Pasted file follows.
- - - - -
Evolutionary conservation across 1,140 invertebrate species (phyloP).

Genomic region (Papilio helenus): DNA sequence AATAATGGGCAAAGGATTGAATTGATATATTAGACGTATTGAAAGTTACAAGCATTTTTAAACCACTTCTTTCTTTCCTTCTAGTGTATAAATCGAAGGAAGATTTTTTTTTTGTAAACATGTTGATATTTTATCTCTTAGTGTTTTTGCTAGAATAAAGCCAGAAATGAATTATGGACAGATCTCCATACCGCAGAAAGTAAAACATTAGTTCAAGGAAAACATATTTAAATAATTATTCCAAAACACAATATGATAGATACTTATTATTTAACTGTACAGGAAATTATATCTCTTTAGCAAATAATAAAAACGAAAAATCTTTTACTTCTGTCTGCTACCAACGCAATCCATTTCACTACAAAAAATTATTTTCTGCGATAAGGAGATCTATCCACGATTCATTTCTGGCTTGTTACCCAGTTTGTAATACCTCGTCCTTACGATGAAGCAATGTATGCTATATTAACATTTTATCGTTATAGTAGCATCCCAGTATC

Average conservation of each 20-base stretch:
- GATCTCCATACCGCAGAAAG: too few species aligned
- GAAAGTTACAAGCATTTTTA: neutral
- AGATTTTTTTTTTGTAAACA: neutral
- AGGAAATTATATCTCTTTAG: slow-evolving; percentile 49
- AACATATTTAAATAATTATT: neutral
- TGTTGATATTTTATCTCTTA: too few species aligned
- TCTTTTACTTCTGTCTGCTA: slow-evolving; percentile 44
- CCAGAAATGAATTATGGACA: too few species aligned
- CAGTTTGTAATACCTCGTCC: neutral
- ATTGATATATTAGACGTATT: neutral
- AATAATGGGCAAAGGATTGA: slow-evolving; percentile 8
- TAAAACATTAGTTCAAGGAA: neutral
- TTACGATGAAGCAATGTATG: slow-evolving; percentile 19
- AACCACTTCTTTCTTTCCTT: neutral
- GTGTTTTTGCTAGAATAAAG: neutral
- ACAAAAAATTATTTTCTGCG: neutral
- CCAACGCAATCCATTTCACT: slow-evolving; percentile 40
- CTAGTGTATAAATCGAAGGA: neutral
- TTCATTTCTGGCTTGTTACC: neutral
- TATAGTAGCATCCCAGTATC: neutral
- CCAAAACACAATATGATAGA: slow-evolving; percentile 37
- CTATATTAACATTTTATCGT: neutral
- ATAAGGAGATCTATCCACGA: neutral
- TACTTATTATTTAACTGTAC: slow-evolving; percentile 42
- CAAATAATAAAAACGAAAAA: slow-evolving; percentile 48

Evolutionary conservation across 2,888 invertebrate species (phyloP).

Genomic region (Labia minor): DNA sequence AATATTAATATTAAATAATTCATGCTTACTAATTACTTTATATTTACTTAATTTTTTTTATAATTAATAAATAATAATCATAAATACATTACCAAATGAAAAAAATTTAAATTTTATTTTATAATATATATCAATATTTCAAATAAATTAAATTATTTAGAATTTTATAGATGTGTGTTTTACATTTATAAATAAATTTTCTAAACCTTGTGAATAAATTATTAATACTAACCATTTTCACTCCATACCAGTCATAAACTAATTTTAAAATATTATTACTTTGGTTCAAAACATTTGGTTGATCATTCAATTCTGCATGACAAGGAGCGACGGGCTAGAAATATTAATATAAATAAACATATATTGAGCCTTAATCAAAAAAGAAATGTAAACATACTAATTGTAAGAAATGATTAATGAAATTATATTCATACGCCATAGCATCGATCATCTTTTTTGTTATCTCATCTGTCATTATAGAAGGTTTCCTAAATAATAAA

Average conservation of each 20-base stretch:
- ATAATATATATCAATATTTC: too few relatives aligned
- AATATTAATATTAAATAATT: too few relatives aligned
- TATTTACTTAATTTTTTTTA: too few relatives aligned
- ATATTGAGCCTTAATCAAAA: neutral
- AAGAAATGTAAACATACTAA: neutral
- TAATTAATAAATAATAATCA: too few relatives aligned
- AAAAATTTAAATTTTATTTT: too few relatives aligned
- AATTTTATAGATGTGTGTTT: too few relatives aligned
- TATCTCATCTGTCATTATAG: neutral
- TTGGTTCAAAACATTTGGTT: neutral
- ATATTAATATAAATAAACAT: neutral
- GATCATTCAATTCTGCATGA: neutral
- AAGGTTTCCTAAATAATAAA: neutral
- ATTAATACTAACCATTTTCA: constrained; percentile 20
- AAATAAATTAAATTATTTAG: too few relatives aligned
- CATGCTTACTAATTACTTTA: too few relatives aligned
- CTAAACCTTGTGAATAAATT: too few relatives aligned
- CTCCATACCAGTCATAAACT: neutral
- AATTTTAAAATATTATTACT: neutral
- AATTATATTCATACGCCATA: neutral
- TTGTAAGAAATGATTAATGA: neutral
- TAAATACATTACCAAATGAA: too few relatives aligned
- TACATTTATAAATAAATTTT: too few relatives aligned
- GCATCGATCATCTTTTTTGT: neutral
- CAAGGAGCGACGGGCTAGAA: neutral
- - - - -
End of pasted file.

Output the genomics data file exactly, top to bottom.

Evolutionary conservation across 1,140 invertebrate species (phyloP).

Genomic region (Papilio helenus): DNA sequence AATAATGGGCAAAGGATTGAATTGATATATTAGACGTATTGAAAGTTACAAGCATTTTTAAACCACTTCTTTCTTTCCTTCTAGTGTATAAATCGAAGGAAGATTTTTTTTTTGTAAACATGTTGATATTTTATCTCTTAGTGTTTTTGCTAGAATAAAGCCAGAAATGAATTATGGACAGATCTCCATACCGCAGAAAGTAAAACATTAGTTCAAGGAAAACATATTTAAATAATTATTCCAAAACACAATATGATAGATACTTATTATTTAACTGTACAGGAAATTATATCTCTTTAGCAAATAATAAAAACGAAAAATCTTTTACTTCTGTCTGCTACCAACGCAATCCATTTCACTACAAAAAATTATTTTCTGCGATAAGGAGATCTATCCACGATTCATTTCTGGCTTGTTACCCAGTTTGTAATACCTCGTCCTTACGATGAAGCAATGTATGCTATATTAACATTTTATCGTTATAGTAGCATCCCAGTATC

Average conservation of each 20-base stretch:
- GATCTCCATACCGCAGAAAG: too few species aligned
- GAAAGTTACAAGCATTTTTA: neutral
- AGATTTTTTTTTTGTAAACA: neutral
- AGGAAATTATATCTCTTTAG: slow-evolving; percentile 49
- AACATATTTAAATAATTATT: neutral
- TGTTGATATTTTATCTCTTA: too few species aligned
- TCTTTTACTTCTGTCTGCTA: slow-evolving; percentile 44
- CCAGAAATGAATTATGGACA: too few species aligned
- CAGTTTGTAATACCTCGTCC: neutral
- ATTGATATATTAGACGTATT: neutral
- AATAATGGGCAAAGGATTGA: slow-evolving; percentile 8
- TAAAACATTAGTTCAAGGAA: neutral
- TTACGATGAAGCAATGTATG: slow-evolving; percentile 19
- AACCACTTCTTTCTTTCCTT: neutral
- GTGTTTTTGCTAGAATAAAG: neutral
- ACAAAAAATTATTTTCTGCG: neutral
- CCAACGCAATCCATTTCACT: slow-evolving; percentile 40
- CTAGTGTATAAATCGAAGGA: neutral
- TTCATTTCTGGCTTGTTACC: neutral
- TATAGTAGCATCCCAGTATC: neutral
- CCAAAACACAATATGATAGA: slow-evolving; percentile 37
- CTATATTAACATTTTATCGT: neutral
- ATAAGGAGATCTATCCACGA: neutral
- TACTTATTATTTAACTGTAC: slow-evolving; percentile 42
- CAAATAATAAAAACGAAAAA: slow-evolving; percentile 48

Evolutionary conservation across 2,888 invertebrate species (phyloP).

Genomic region (Labia minor): DNA sequence AATATTAATATTAAATAATTCATGCTTACTAATTACTTTATATTTACTTAATTTTTTTTATAATTAATAAATAATAATCATAAATACATTACCAAATGAAAAAAATTTAAATTTTATTTTATAATATATATCAATATTTCAAATAAATTAAATTATTTAGAATTTTATAGATGTGTGTTTTACATTTATAAATAAATTTTCTAAACCTTGTGAATAAATTATTAATACTAACCATTTTCACTCCATACCAGTCATAAACTAATTTTAAAATATTATTACTTTGGTTCAAAACATTTGGTTGATCATTCAATTCTGCATGACAAGGAGCGACGGGCTAGAAATATTAATATAAATAAACATATATTGAGCCTTAATCAAAAAAGAAATGTAAACATACTAATTGTAAGAAATGATTAATGAAATTATATTCATACGCCATAGCATCGATCATCTTTTTTGTTATCTCATCTGTCATTATAGAAGGTTTCCTAAATAATAAA

Average conservation of each 20-base stretch:
- ATAATATATATCAATATTTC: too few relatives aligned
- AATATTAATATTAAATAATT: too few relatives aligned
- TATTTACTTAATTTTTTTTA: too few relatives aligned
- ATATTGAGCCTTAATCAAAA: neutral
- AAGAAATGTAAACATACTAA: neutral
- TAATTAATAAATAATAATCA: too few relatives aligned
- AAAAATTTAAATTTTATTTT: too few relatives aligned
- AATTTTATAGATGTGTGTTT: too few relatives aligned
- TATCTCATCTGTCATTATAG: neutral
- TTGGTTCAAAACATTTGGTT: neutral
- ATATTAATATAAATAAACAT: neutral
- GATCATTCAATTCTGCATGA: neutral
- AAGGTTTCCTAAATAATAAA: neutral
- ATTAATACTAACCATTTTCA: constrained; percentile 20
- AAATAAATTAAATTATTTAG: too few relatives aligned
- CATGCTTACTAATTACTTTA: too few relatives aligned
- CTAAACCTTGTGAATAAATT: too few relatives aligned
- CTCCATACCAGTCATAAACT: neutral
- AATTTTAAAATATTATTACT: neutral
- AATTATATTCATACGCCATA: neutral
- TTGTAAGAAATGATTAATGA: neutral
- TAAATACATTACCAAATGAA: too few relatives aligned
- TACATTTATAAATAAATTTT: too few relatives aligned
- GCATCGATCATCTTTTTTGT: neutral
- CAAGGAGCGACGGGCTAGAA: neutral